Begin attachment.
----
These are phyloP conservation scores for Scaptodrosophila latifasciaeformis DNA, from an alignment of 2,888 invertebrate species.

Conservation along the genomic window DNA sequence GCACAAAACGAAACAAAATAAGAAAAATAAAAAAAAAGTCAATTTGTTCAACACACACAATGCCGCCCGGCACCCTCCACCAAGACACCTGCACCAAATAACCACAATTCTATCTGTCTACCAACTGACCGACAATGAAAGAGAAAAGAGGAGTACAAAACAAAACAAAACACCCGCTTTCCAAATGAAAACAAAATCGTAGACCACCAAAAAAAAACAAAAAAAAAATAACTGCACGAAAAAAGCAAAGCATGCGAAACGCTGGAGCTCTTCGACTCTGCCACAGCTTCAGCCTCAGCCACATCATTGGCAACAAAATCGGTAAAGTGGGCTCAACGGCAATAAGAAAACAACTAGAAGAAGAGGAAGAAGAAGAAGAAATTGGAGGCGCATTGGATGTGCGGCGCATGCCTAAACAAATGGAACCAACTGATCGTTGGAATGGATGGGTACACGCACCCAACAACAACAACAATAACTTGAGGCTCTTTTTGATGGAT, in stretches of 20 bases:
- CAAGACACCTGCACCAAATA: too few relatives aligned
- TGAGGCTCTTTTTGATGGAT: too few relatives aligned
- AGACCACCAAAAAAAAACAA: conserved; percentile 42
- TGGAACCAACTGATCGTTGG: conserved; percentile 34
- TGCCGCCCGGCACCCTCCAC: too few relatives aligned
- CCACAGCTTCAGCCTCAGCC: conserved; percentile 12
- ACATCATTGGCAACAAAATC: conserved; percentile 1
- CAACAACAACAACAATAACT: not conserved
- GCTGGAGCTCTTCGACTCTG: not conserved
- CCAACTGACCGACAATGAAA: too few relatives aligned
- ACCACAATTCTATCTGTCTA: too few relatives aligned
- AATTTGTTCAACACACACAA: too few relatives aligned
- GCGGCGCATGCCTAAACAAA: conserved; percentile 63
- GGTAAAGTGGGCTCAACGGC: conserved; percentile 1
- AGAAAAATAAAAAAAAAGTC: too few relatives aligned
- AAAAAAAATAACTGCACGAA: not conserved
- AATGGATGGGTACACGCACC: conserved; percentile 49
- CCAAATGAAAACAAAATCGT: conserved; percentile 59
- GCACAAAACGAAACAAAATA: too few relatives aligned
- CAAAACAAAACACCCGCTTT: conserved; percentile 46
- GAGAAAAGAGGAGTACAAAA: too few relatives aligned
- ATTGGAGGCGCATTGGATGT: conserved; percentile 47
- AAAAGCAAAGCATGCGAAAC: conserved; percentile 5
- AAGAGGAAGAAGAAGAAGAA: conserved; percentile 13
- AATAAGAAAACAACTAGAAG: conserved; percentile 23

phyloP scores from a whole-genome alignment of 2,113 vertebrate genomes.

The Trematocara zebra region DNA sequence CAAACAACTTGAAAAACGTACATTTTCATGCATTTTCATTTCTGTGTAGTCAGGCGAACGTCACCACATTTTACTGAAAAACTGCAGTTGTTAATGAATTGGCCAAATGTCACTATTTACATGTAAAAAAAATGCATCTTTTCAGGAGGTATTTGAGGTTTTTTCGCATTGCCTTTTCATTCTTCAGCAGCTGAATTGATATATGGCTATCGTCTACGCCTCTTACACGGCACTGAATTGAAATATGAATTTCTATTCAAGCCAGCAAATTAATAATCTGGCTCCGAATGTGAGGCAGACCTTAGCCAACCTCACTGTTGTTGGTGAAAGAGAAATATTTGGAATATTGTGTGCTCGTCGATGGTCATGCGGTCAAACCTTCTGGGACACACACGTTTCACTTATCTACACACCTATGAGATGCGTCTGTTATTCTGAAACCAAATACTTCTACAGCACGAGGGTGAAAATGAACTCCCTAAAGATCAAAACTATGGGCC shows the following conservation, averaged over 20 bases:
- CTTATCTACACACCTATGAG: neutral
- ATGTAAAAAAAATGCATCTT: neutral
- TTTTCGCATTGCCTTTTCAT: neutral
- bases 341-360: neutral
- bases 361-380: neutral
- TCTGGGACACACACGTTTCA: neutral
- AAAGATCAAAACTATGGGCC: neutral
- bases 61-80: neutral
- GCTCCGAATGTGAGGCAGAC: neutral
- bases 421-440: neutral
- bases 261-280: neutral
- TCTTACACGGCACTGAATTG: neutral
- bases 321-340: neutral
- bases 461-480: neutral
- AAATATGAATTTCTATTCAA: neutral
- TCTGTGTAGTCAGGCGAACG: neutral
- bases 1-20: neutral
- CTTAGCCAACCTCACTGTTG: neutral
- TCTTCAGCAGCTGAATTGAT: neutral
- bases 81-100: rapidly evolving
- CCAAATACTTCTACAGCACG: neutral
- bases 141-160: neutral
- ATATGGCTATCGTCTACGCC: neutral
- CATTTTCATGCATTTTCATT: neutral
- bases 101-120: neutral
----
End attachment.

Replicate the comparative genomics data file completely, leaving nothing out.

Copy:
These are phyloP conservation scores for Scaptodrosophila latifasciaeformis DNA, from an alignment of 2,888 invertebrate species.

Conservation along the genomic window DNA sequence GCACAAAACGAAACAAAATAAGAAAAATAAAAAAAAAGTCAATTTGTTCAACACACACAATGCCGCCCGGCACCCTCCACCAAGACACCTGCACCAAATAACCACAATTCTATCTGTCTACCAACTGACCGACAATGAAAGAGAAAAGAGGAGTACAAAACAAAACAAAACACCCGCTTTCCAAATGAAAACAAAATCGTAGACCACCAAAAAAAAACAAAAAAAAAATAACTGCACGAAAAAAGCAAAGCATGCGAAACGCTGGAGCTCTTCGACTCTGCCACAGCTTCAGCCTCAGCCACATCATTGGCAACAAAATCGGTAAAGTGGGCTCAACGGCAATAAGAAAACAACTAGAAGAAGAGGAAGAAGAAGAAGAAATTGGAGGCGCATTGGATGTGCGGCGCATGCCTAAACAAATGGAACCAACTGATCGTTGGAATGGATGGGTACACGCACCCAACAACAACAACAATAACTTGAGGCTCTTTTTGATGGAT, in stretches of 20 bases:
- CAAGACACCTGCACCAAATA: too few relatives aligned
- TGAGGCTCTTTTTGATGGAT: too few relatives aligned
- AGACCACCAAAAAAAAACAA: conserved; percentile 42
- TGGAACCAACTGATCGTTGG: conserved; percentile 34
- TGCCGCCCGGCACCCTCCAC: too few relatives aligned
- CCACAGCTTCAGCCTCAGCC: conserved; percentile 12
- ACATCATTGGCAACAAAATC: conserved; percentile 1
- CAACAACAACAACAATAACT: not conserved
- GCTGGAGCTCTTCGACTCTG: not conserved
- CCAACTGACCGACAATGAAA: too few relatives aligned
- ACCACAATTCTATCTGTCTA: too few relatives aligned
- AATTTGTTCAACACACACAA: too few relatives aligned
- GCGGCGCATGCCTAAACAAA: conserved; percentile 63
- GGTAAAGTGGGCTCAACGGC: conserved; percentile 1
- AGAAAAATAAAAAAAAAGTC: too few relatives aligned
- AAAAAAAATAACTGCACGAA: not conserved
- AATGGATGGGTACACGCACC: conserved; percentile 49
- CCAAATGAAAACAAAATCGT: conserved; percentile 59
- GCACAAAACGAAACAAAATA: too few relatives aligned
- CAAAACAAAACACCCGCTTT: conserved; percentile 46
- GAGAAAAGAGGAGTACAAAA: too few relatives aligned
- ATTGGAGGCGCATTGGATGT: conserved; percentile 47
- AAAAGCAAAGCATGCGAAAC: conserved; percentile 5
- AAGAGGAAGAAGAAGAAGAA: conserved; percentile 13
- AATAAGAAAACAACTAGAAG: conserved; percentile 23

phyloP scores from a whole-genome alignment of 2,113 vertebrate genomes.

The Trematocara zebra region DNA sequence CAAACAACTTGAAAAACGTACATTTTCATGCATTTTCATTTCTGTGTAGTCAGGCGAACGTCACCACATTTTACTGAAAAACTGCAGTTGTTAATGAATTGGCCAAATGTCACTATTTACATGTAAAAAAAATGCATCTTTTCAGGAGGTATTTGAGGTTTTTTCGCATTGCCTTTTCATTCTTCAGCAGCTGAATTGATATATGGCTATCGTCTACGCCTCTTACACGGCACTGAATTGAAATATGAATTTCTATTCAAGCCAGCAAATTAATAATCTGGCTCCGAATGTGAGGCAGACCTTAGCCAACCTCACTGTTGTTGGTGAAAGAGAAATATTTGGAATATTGTGTGCTCGTCGATGGTCATGCGGTCAAACCTTCTGGGACACACACGTTTCACTTATCTACACACCTATGAGATGCGTCTGTTATTCTGAAACCAAATACTTCTACAGCACGAGGGTGAAAATGAACTCCCTAAAGATCAAAACTATGGGCC shows the following conservation, averaged over 20 bases:
- CTTATCTACACACCTATGAG: neutral
- ATGTAAAAAAAATGCATCTT: neutral
- TTTTCGCATTGCCTTTTCAT: neutral
- bases 341-360: neutral
- bases 361-380: neutral
- TCTGGGACACACACGTTTCA: neutral
- AAAGATCAAAACTATGGGCC: neutral
- bases 61-80: neutral
- GCTCCGAATGTGAGGCAGAC: neutral
- bases 421-440: neutral
- bases 261-280: neutral
- TCTTACACGGCACTGAATTG: neutral
- bases 321-340: neutral
- bases 461-480: neutral
- AAATATGAATTTCTATTCAA: neutral
- TCTGTGTAGTCAGGCGAACG: neutral
- bases 1-20: neutral
- CTTAGCCAACCTCACTGTTG: neutral
- TCTTCAGCAGCTGAATTGAT: neutral
- bases 81-100: rapidly evolving
- CCAAATACTTCTACAGCACG: neutral
- bases 141-160: neutral
- ATATGGCTATCGTCTACGCC: neutral
- CATTTTCATGCATTTTCATT: neutral
- bases 101-120: neutral